Living on the Wind: Across the Hemisphere With Migratory Birds
|Publisher:||North Point Press|
The magnificent story of the natural world’s most epic journeys.
At whatever moment you read these words, there are birds aloft in the skies of the Western Hemisphere, migrating. If it is spring or fall, the great pivot points of the year, then the continents are swarming with hundreds of millions of traveling birds-a flood so great that even the most ignorant or unobservant notice the skeins of geese and the flocks of robins.
Bird migration is the one truly unifying natural phenomenon in the world, stitching the continents together in a way that even the great weather systems, which roar out from the poles but fizzle at the equator, fail to do. Scott Weidensaul follows the awesome kettles of hawks over the Mexican coastal plains, the bar-tailed godwits that hitchhike on gale winds 6,000 miles nonstop across the Pacific from Alaska to New Zealand, and the myriad songbirds whose numbers have dwindled so dramatically in recent decades. Migration paths form an elaborate global web that shows serious signs of fraying, and Weidensaul delves into the tragedies of habitat degradation and deforestation with an urgency that brings to life the vast problems these miraculous migrants now face.
A magisterial book, Living on the Wind vivifies what may be the most compelling drama of the natural world.
Did you know that neither temperature nor hunger sparks bird migration? That many species migrate at night? That some birds migrate more than 5,000 miles in a single, uninterrupted flight? “We are such stodgy, rooted creatures,” observes the author of this fascinating book. “To think of crossing thousands of miles under our own power is as incomprehensible as jumping the moon. Yet even the tiniest of birds perform such miracles.”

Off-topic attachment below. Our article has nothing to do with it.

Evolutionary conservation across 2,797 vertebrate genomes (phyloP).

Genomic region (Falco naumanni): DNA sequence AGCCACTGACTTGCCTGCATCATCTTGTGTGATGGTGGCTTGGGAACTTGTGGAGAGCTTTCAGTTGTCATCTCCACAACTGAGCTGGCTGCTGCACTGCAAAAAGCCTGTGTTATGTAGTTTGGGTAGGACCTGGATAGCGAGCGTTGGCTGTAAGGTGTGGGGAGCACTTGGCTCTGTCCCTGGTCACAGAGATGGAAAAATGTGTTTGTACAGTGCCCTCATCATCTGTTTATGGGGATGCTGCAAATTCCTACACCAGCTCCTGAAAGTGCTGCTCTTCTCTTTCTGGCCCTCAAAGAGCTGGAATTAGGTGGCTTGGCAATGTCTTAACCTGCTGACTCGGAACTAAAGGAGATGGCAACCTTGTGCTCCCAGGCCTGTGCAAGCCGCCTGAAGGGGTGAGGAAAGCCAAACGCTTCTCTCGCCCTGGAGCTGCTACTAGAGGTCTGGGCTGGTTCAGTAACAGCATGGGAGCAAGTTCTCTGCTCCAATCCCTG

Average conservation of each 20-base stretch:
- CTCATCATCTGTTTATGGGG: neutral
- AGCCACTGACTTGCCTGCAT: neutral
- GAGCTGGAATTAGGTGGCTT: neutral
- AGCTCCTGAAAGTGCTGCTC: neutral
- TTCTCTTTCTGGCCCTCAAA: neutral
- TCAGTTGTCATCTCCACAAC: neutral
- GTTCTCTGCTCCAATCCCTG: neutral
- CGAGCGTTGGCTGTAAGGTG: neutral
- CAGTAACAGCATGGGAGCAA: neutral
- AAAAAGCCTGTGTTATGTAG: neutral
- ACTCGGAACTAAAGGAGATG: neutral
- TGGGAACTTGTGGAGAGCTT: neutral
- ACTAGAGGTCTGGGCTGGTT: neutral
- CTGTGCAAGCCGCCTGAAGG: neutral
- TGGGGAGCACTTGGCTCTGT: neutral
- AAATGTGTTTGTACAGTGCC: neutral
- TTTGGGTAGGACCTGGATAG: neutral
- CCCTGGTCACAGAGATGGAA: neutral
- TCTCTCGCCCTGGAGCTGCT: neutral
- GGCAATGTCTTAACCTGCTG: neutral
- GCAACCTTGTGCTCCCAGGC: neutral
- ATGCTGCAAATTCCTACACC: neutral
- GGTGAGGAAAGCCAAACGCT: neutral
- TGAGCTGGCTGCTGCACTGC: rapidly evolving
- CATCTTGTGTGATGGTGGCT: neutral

For anyone curious about the lives of migratory birds (and, incidentally, those of bird-obsessed humans), this book is a great nest of information. The author has traveled all over the world banding and observing birds and talking to the experts—amateur birders and ornithologists who have made many of the important discoveries about bird biology. From Alaska to Lake Erie to the limestone forests of Jamaica, Weidensaul reaches not only for the scientific particulars but for the universal stories and humanizing, descriptive turns of phrase that keep this book from bogging down in statistics and jargon. By book’s end the reader is unable to resist the heart of this compelling story, a plea for the conservation of habitat to keep these miraculous creatures on—or at least circling—the earth. —Maria Dolan